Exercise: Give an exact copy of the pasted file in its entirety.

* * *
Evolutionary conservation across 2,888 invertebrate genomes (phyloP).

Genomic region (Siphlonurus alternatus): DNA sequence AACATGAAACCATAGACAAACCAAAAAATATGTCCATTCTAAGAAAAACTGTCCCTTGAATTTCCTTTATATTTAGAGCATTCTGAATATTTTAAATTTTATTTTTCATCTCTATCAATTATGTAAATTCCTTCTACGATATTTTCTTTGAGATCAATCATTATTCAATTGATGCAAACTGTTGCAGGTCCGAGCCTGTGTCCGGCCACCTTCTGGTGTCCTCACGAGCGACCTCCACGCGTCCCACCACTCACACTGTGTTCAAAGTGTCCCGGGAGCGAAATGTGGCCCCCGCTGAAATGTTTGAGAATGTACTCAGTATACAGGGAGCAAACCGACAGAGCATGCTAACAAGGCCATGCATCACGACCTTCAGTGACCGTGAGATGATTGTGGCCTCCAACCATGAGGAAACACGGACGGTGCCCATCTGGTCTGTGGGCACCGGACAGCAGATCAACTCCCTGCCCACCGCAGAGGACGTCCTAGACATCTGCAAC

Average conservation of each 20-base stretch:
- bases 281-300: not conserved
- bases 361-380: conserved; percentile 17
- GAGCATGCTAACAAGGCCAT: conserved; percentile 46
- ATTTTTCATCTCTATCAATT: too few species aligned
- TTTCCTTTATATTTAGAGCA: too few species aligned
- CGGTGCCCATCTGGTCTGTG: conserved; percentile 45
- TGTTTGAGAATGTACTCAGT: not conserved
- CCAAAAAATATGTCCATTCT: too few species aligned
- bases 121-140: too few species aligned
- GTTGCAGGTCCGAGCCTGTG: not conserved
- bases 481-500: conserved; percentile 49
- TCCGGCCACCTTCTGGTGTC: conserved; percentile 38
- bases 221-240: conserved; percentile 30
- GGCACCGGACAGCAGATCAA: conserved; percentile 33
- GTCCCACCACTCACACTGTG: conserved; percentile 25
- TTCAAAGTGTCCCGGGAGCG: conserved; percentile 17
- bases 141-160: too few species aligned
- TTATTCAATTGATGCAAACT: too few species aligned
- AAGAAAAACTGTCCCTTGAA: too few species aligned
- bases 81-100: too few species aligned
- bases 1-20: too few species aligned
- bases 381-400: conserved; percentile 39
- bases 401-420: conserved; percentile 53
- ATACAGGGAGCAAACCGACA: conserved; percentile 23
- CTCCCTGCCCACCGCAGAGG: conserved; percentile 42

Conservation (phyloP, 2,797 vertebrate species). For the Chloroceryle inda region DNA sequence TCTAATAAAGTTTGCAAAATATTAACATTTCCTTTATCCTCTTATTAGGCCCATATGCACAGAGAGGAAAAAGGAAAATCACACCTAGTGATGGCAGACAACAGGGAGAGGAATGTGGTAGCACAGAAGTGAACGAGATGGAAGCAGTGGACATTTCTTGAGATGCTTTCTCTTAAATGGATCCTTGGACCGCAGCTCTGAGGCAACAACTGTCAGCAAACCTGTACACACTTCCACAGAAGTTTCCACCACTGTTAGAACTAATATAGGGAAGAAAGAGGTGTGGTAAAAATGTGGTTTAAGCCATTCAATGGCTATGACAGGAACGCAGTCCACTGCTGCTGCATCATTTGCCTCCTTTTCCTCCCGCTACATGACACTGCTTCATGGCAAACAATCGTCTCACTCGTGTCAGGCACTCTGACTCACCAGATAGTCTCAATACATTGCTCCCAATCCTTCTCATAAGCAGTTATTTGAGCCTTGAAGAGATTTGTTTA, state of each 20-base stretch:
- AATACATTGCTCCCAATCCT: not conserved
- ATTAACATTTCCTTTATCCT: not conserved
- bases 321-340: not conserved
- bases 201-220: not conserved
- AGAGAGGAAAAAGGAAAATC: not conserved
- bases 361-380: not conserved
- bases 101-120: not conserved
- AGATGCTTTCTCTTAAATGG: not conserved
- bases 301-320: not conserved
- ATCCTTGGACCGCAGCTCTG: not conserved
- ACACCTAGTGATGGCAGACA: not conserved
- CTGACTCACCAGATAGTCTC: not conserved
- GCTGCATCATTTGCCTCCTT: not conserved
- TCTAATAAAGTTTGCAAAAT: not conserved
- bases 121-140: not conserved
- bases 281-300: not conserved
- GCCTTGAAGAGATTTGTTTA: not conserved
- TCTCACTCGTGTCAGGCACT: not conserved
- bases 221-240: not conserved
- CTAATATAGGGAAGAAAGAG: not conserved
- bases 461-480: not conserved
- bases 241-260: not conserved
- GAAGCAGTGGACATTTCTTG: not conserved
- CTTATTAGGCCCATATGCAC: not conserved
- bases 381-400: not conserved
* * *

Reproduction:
Evolutionary conservation across 2,888 invertebrate genomes (phyloP).

Genomic region (Siphlonurus alternatus): DNA sequence AACATGAAACCATAGACAAACCAAAAAATATGTCCATTCTAAGAAAAACTGTCCCTTGAATTTCCTTTATATTTAGAGCATTCTGAATATTTTAAATTTTATTTTTCATCTCTATCAATTATGTAAATTCCTTCTACGATATTTTCTTTGAGATCAATCATTATTCAATTGATGCAAACTGTTGCAGGTCCGAGCCTGTGTCCGGCCACCTTCTGGTGTCCTCACGAGCGACCTCCACGCGTCCCACCACTCACACTGTGTTCAAAGTGTCCCGGGAGCGAAATGTGGCCCCCGCTGAAATGTTTGAGAATGTACTCAGTATACAGGGAGCAAACCGACAGAGCATGCTAACAAGGCCATGCATCACGACCTTCAGTGACCGTGAGATGATTGTGGCCTCCAACCATGAGGAAACACGGACGGTGCCCATCTGGTCTGTGGGCACCGGACAGCAGATCAACTCCCTGCCCACCGCAGAGGACGTCCTAGACATCTGCAAC

Average conservation of each 20-base stretch:
- bases 281-300: not conserved
- bases 361-380: conserved; percentile 17
- GAGCATGCTAACAAGGCCAT: conserved; percentile 46
- ATTTTTCATCTCTATCAATT: too few species aligned
- TTTCCTTTATATTTAGAGCA: too few species aligned
- CGGTGCCCATCTGGTCTGTG: conserved; percentile 45
- TGTTTGAGAATGTACTCAGT: not conserved
- CCAAAAAATATGTCCATTCT: too few species aligned
- bases 121-140: too few species aligned
- GTTGCAGGTCCGAGCCTGTG: not conserved
- bases 481-500: conserved; percentile 49
- TCCGGCCACCTTCTGGTGTC: conserved; percentile 38
- bases 221-240: conserved; percentile 30
- GGCACCGGACAGCAGATCAA: conserved; percentile 33
- GTCCCACCACTCACACTGTG: conserved; percentile 25
- TTCAAAGTGTCCCGGGAGCG: conserved; percentile 17
- bases 141-160: too few species aligned
- TTATTCAATTGATGCAAACT: too few species aligned
- AAGAAAAACTGTCCCTTGAA: too few species aligned
- bases 81-100: too few species aligned
- bases 1-20: too few species aligned
- bases 381-400: conserved; percentile 39
- bases 401-420: conserved; percentile 53
- ATACAGGGAGCAAACCGACA: conserved; percentile 23
- CTCCCTGCCCACCGCAGAGG: conserved; percentile 42

Conservation (phyloP, 2,797 vertebrate species). For the Chloroceryle inda region DNA sequence TCTAATAAAGTTTGCAAAATATTAACATTTCCTTTATCCTCTTATTAGGCCCATATGCACAGAGAGGAAAAAGGAAAATCACACCTAGTGATGGCAGACAACAGGGAGAGGAATGTGGTAGCACAGAAGTGAACGAGATGGAAGCAGTGGACATTTCTTGAGATGCTTTCTCTTAAATGGATCCTTGGACCGCAGCTCTGAGGCAACAACTGTCAGCAAACCTGTACACACTTCCACAGAAGTTTCCACCACTGTTAGAACTAATATAGGGAAGAAAGAGGTGTGGTAAAAATGTGGTTTAAGCCATTCAATGGCTATGACAGGAACGCAGTCCACTGCTGCTGCATCATTTGCCTCCTTTTCCTCCCGCTACATGACACTGCTTCATGGCAAACAATCGTCTCACTCGTGTCAGGCACTCTGACTCACCAGATAGTCTCAATACATTGCTCCCAATCCTTCTCATAAGCAGTTATTTGAGCCTTGAAGAGATTTGTTTA, state of each 20-base stretch:
- AATACATTGCTCCCAATCCT: not conserved
- ATTAACATTTCCTTTATCCT: not conserved
- bases 321-340: not conserved
- bases 201-220: not conserved
- AGAGAGGAAAAAGGAAAATC: not conserved
- bases 361-380: not conserved
- bases 101-120: not conserved
- AGATGCTTTCTCTTAAATGG: not conserved
- bases 301-320: not conserved
- ATCCTTGGACCGCAGCTCTG: not conserved
- ACACCTAGTGATGGCAGACA: not conserved
- CTGACTCACCAGATAGTCTC: not conserved
- GCTGCATCATTTGCCTCCTT: not conserved
- TCTAATAAAGTTTGCAAAAT: not conserved
- bases 121-140: not conserved
- bases 281-300: not conserved
- GCCTTGAAGAGATTTGTTTA: not conserved
- TCTCACTCGTGTCAGGCACT: not conserved
- bases 221-240: not conserved
- CTAATATAGGGAAGAAAGAG: not conserved
- bases 461-480: not conserved
- bases 241-260: not conserved
- GAAGCAGTGGACATTTCTTG: not conserved
- CTTATTAGGCCCATATGCAC: not conserved
- bases 381-400: not conserved